In addition to any desire to resettle refugees, which might only be a secondary motive, Turkey wants control of northeast Syria to rein in the power of the SDF, which it considers to be a terrorist organisation.
One of the SDF’s main constituent parts are People’s Defense Units – known by their Kurdish acronym YPG.
The YPG are an offshoot of the Kurdistan Workers’ Party, or PKK – a Turkey-based Kurdish separatist organisation that has conducted an insurgency against the Turkish government for decades, leading to a bloody crackdown.
While rebels fight for the northwest, and Russian-backed Syrian government forces control most of the rest of Syria, the SDF currently rules over almost all of Hassakeh province, most of Raqqa and Deir Ezzor provinces, and a small part of Aleppo province.
How many civilians are at risk?
There has not been a census in Syria for years, and numbers shift quickly as people flee different pockets of conflict. This makes estimating the number of civilians in northeast Syria very difficult.
The IRC said in its statement it is “deeply concerned about the lives and livelihoods of the two million civilians in northeast Syria”; Moumtzis mentioned 1.7 million people; and Save the Children said “there are 1.65 million people in need of humanitarian assistance in this area, including more than 650,000 displaced by war”.
Of those who have had to leave their homes in Raqqa, Deir Ezzor, and Hassakeh, only 100,000 are living in camps, according to figures from the International Committee of the Red Cross. Others rent houses or apartments, and some live in unfinished buildings or tents.
“While many commentators are rightly focusing on the security implications of this policy reversal, the humanitarian implications will be equally enormous,” said Jeremy Konyndyk, senior policy fellow at the Center for Global Development, and a former high-ranking Obama administration aid official.
“All across Northern Syria, hundreds of thousands of displaced and conflict-affected people who survived the horrors of the… [IS] era will now face the risk of new violence between Turkish and SDF forces.”
Who will be first in the firing line?
It’s unlikely all of northeast Syria would be impacted by a Turkish invasion right away, given that so far the United States has only moved its troops away from two border posts, at Tel Abyad (Kurdish name: Gire Spi), and roughly 100 kilometres to the east, at Ras al-Ayn (Kurdish name: Serê Kaniyê).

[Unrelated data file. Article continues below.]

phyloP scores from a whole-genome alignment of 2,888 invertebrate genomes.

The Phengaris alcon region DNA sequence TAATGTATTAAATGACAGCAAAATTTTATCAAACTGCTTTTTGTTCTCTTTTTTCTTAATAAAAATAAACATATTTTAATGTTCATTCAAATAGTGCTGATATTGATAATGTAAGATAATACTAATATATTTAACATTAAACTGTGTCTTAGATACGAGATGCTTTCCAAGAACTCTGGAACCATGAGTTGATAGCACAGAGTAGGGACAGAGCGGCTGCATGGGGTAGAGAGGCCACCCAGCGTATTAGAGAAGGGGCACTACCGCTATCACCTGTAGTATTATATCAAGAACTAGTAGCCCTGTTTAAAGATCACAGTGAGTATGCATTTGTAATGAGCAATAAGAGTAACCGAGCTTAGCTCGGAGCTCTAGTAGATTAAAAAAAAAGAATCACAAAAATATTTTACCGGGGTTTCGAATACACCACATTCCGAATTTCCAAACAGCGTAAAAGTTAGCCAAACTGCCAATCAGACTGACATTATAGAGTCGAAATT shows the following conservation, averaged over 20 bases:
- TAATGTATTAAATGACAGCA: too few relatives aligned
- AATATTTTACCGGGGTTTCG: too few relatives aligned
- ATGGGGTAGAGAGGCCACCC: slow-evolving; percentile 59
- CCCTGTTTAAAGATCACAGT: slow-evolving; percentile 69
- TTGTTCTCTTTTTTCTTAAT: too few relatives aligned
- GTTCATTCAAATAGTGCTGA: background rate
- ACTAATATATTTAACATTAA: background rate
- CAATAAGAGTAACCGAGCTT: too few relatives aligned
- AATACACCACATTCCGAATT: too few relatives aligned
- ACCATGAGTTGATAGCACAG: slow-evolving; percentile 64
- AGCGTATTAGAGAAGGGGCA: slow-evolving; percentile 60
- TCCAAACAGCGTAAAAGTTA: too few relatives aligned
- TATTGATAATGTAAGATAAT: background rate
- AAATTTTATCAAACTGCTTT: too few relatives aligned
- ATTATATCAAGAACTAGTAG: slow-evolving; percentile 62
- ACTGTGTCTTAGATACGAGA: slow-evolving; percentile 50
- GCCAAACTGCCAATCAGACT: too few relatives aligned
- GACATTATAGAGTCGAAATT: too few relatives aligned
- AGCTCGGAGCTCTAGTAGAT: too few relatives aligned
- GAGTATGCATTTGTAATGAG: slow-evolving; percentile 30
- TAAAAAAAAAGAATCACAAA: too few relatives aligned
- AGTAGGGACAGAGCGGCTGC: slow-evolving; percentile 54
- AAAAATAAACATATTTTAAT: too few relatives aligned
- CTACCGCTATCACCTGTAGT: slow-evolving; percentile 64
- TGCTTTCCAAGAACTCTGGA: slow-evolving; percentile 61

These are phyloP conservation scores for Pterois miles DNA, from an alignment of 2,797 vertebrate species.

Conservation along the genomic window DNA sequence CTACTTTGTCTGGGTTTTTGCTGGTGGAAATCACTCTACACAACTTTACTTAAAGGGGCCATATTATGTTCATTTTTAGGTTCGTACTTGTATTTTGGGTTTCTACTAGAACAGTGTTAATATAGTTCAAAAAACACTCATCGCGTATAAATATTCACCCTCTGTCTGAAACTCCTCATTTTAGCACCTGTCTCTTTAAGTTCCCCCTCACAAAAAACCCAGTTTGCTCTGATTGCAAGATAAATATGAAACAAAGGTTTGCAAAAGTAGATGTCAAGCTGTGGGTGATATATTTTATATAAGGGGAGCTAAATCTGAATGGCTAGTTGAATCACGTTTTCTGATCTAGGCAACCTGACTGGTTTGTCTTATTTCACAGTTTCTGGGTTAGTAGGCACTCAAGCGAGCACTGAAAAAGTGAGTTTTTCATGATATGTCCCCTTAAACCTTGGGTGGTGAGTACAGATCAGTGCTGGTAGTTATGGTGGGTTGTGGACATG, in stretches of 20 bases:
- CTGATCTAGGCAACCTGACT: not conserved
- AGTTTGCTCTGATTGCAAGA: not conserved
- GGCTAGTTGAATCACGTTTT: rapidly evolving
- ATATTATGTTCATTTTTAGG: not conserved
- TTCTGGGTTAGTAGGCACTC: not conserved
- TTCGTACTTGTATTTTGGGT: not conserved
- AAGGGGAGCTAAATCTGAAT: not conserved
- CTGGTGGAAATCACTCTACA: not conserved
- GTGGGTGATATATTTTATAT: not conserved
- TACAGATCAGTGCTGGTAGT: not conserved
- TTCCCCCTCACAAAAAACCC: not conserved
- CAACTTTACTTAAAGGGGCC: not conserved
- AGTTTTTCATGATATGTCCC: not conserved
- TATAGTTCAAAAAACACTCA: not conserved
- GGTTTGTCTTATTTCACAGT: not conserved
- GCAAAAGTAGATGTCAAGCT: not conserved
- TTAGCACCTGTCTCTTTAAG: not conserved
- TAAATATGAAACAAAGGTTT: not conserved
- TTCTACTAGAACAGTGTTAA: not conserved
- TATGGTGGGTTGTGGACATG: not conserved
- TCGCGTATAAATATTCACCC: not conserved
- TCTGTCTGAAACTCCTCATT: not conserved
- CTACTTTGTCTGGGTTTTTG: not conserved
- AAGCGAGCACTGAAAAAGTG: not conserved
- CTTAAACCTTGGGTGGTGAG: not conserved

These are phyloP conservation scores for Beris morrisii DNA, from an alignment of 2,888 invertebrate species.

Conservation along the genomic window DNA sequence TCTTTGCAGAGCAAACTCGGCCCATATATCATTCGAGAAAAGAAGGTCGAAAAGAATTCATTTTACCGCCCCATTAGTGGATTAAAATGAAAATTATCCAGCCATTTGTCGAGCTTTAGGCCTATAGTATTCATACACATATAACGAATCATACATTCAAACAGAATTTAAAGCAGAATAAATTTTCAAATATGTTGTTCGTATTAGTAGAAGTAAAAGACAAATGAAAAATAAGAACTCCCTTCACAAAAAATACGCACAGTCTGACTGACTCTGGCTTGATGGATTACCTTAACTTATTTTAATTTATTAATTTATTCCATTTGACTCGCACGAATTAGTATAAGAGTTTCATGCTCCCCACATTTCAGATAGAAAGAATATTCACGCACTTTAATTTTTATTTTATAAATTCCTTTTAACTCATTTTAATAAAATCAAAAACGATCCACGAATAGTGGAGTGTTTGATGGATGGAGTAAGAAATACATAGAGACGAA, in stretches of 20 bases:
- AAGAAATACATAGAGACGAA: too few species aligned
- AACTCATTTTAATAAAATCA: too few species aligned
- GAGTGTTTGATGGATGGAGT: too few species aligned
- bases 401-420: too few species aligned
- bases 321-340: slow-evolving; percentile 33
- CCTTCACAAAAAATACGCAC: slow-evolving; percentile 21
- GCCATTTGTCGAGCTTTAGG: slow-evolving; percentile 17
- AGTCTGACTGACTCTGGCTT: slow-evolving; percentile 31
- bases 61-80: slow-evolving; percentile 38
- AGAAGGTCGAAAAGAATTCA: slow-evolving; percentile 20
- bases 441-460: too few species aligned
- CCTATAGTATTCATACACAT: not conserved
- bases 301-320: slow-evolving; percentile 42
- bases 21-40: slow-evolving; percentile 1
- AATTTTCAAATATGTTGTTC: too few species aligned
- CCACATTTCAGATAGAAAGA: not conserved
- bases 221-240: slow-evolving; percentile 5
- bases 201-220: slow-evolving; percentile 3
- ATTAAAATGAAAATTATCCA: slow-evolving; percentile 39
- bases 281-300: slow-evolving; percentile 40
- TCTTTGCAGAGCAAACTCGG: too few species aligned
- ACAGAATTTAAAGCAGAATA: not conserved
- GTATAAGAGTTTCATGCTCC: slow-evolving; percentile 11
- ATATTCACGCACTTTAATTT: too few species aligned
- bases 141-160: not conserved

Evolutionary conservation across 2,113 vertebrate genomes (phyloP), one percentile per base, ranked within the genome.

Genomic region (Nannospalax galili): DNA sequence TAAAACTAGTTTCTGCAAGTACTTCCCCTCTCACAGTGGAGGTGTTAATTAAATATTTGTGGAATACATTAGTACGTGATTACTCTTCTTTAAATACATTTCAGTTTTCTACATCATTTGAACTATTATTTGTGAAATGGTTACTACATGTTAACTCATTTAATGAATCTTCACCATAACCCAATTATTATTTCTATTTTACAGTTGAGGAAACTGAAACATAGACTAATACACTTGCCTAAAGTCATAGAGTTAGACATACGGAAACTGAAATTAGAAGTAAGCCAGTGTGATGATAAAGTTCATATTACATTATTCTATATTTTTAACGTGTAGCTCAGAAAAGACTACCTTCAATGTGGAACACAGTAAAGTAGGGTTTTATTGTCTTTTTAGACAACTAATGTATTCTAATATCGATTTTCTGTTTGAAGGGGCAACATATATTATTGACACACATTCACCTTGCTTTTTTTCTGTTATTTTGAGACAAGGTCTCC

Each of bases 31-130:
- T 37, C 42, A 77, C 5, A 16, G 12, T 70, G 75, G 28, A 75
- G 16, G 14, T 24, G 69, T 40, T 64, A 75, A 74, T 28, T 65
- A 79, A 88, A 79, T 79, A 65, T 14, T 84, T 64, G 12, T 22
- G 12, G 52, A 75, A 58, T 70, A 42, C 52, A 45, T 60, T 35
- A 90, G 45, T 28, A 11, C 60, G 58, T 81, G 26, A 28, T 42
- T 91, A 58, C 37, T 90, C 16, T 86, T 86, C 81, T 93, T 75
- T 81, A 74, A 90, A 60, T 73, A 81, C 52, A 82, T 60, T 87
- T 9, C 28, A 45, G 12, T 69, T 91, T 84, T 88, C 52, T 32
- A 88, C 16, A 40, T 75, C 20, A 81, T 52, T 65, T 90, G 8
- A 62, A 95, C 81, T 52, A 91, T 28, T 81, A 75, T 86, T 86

Depending on how far into Syria one is counting, aid workers estimate there are between 52,000 to 68,000 people in this 100-kilometre strip, including the towns of Tel Abyad and Ras al-Ayn themselves. The aid worker in northeast Syria told TNH that if there is an offensive, these people are more likely, at least initially, to stay with family or friends in nearby villages than to end up in camps.
The aid worker added that while humanitarian operations from more than 70 NGOs are ongoing across the northeast, including in places like Tel Abyad, some locals are avoiding the town itself and, in general, people are “extremely worried”.
What will happen to al-Hol camp?
The fate of the rest of northeast Syria’s population may also be at risk.
Trump tweeted on Monday that the Kurds “must, with Europe and others, watch over the captured ISIS fighters and families”.
The SDF currently administers al-Hol, a tense camp of more than 68,000 people – mostly women and children – deep in Hassakeh province, where the World Health Organisation recently said people are living “in harsh and deplorable conditions, with limited access to quality basic services, sub-optimal environment and concerns of insecurity.”
Many of the residents of al-Hol stayed with IS through its last days in Syria, and the camp holds both these supporters and people who fled the group earlier on.
Last week, Médecins Sans Frontières said security forces shot at women protesting in a part of the camp known as “the annex”, which holds around 10,000 who are not Syrian or Iraqi.
The SDF also holds more than 10,000 IS detainees in other prisons, and the possible release of these people – plus those at al-Hol – may become a useful bargaining chip for the Kurdish-led group.
On Monday, an SDF commander said guarding the prisoners had become a “second priority” in the wake of a possible Turkish offensive.
"All their families are located in the border area," General Mazloum Kobani Abdi told NBC News of the SDF fighters who had been guarding the prisoners. "So they are forced to defend their families."
(TOP PHOTO: Syrian Kurds demonstrate against threats of a Turkish invasion on the outskirts of Ras al-Ayn, on 6 October 2019.)
‘We are hoping for the best but preparing for the worst.’
Syria-Turkey briefing: The fallout of an invasion for civilians
|Cache||In the US, Republicans and Democrats have warned that allowing Turkish attack could lead to a massacre of the Kurds and send a troubling message to allies across the globe By AGENCIES and TOI STAFF Today, 4:21 pm In this photo from July 11, 2018, US President Donald Trump, left, talks with Turkey’s President Recep Tayyip Erdogan, as they arrive together for a family photo at a summit of heads of state and government at NATO headquarters in Brussels. (AP Photo/Pablo Martinez Monsivais, File) As American troops began pulling out of northeast Syria ahead of a Turkish invasion on Monday, US President Donald Trump Read More|